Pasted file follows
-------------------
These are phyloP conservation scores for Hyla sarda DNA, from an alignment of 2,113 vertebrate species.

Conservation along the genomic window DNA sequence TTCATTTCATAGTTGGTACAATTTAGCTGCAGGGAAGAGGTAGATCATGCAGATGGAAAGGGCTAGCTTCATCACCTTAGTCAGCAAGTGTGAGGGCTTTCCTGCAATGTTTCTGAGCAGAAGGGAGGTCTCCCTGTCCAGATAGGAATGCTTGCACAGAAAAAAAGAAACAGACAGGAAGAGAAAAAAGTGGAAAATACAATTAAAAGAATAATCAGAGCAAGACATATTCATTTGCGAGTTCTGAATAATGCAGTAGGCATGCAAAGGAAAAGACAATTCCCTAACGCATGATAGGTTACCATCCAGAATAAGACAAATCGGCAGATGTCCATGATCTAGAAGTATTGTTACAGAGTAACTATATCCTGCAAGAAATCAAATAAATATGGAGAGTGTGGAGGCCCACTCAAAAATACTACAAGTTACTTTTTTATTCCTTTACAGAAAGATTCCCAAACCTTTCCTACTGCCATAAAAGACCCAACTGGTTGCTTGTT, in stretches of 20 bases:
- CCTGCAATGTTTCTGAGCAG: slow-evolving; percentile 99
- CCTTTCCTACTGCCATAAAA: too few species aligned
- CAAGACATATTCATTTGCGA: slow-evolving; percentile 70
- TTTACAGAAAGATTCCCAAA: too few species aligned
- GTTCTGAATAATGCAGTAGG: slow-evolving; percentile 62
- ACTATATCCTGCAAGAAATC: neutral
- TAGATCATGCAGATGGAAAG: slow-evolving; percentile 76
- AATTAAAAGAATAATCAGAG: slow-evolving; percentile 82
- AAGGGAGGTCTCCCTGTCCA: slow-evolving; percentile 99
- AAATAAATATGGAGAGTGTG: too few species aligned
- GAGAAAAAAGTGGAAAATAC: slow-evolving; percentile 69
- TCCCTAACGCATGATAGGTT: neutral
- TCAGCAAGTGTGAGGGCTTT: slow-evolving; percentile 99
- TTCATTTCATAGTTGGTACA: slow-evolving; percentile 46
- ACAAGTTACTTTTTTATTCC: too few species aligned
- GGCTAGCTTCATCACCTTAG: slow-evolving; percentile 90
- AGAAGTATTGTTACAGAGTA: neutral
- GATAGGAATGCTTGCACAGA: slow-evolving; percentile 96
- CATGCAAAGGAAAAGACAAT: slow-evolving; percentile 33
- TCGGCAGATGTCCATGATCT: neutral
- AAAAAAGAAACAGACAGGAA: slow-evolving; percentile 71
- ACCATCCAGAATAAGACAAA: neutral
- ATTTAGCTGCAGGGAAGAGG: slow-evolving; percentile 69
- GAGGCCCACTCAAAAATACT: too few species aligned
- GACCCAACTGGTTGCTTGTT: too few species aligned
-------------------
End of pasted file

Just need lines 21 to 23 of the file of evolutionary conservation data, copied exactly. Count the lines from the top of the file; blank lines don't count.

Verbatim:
- CATGCAAAGGAAAAGACAAT: slow-evolving; percentile 33
- TCGGCAGATGTCCATGATCT: neutral
- AAAAAAGAAACAGACAGGAA: slow-evolving; percentile 71